Volume 2 Supplement 1

International Society on Brain and Behaviour: 1st International Congress on Brain and Behaviour

Open Access

Neuropsychological profile of children with mitochondrial disorders

  • L Varvogli1, 2 and
  • S Waisbren3
Annals of General Hospital Psychiatry20032(Suppl 1):S64

DOI: 10.1186/1475-2832-2-S1-S64

Received: 1 November 2003

Published: 23 December 2003

Background

To describe the neuropsychological profile of children with mitochondrial disorders (myopathies and encephalomyopathies), according to the following questions: (a) do children diagnosed through distinctive clinical symptoms have the same neuropsychological profile as children diagnosed through genetic, histologic, radiologic, or biochemical testing? (b) is there a typical cognitive profile for the mitochondrial disorders in general? (c) is there a typical social/emotional/behavioral profile for the mitochondrial disorders in general? (d) do younger children have a neuropsychological profile that differs from that of older children?

Method

Comparable neuropsychological tests were used for children of different ages, including scales of adaptive behavior, behavioral questionnaires and measures of language, academic, and developmental and cognitive skills. Fifty-seven children, (6-18 years) were assessed. The results were analyzed using SYSTAT programs.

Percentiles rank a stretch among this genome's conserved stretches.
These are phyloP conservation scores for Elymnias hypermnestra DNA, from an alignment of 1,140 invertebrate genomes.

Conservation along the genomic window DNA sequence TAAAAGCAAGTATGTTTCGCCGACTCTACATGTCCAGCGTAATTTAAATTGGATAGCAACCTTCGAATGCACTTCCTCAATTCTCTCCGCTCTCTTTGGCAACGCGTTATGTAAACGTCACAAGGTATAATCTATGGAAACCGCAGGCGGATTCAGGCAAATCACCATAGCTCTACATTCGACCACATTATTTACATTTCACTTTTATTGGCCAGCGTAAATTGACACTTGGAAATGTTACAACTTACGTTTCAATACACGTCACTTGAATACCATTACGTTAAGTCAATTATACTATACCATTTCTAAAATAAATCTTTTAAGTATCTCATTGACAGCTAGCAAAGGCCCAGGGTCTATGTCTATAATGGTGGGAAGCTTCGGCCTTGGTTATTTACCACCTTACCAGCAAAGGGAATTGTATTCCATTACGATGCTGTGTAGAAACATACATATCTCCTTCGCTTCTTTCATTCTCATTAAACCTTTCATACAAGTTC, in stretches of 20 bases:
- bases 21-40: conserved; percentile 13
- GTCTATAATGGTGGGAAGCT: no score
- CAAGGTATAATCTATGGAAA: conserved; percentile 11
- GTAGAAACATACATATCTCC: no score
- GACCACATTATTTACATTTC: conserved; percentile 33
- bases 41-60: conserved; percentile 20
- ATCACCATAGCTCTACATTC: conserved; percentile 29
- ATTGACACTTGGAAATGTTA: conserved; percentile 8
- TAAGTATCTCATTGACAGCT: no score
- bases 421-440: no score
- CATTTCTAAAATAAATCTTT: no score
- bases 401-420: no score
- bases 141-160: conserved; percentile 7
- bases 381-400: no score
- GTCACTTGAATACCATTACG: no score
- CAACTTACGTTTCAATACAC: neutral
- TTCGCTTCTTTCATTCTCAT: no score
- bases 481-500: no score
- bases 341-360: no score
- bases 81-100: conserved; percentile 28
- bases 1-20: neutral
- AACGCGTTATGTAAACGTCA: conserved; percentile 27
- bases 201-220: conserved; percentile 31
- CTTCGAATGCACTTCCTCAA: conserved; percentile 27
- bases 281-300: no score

Results

(a) the groups of children diagnosed through different methods had the same neuropsychological profile, (b) characterized by severe deficits in verbal and nonverbal skills, as well as reduced functional skills. Severe mental retardation characterizes over 50% of this sample. (c) There are behavioral and emotional difficulties of anxiety and attention deficit. (d) Younger children had better neuropsychological functioning than older ones.

Discussion

Mitochondrial disorders are associated primarily with sensory-motor difficulties, including gross and fine motor, speech, vision, and hearing difficulties, with compromised developmental and/or cognitive skills. Comprehension, social awareness and reasoning tend to be spared.

Authors’ Affiliations

(1)
Teaches Psychophysiology and Current Issues of Neurosciences (ÐÄ 407/80) Panteio, University of Athens
(2)
Division of Genetics, Department of Medicine, Children's Hospital, Harvard Medical School
(3)
Department of Psychiatry, Harvard Medical School

Copyright

© The Author(s) 2003

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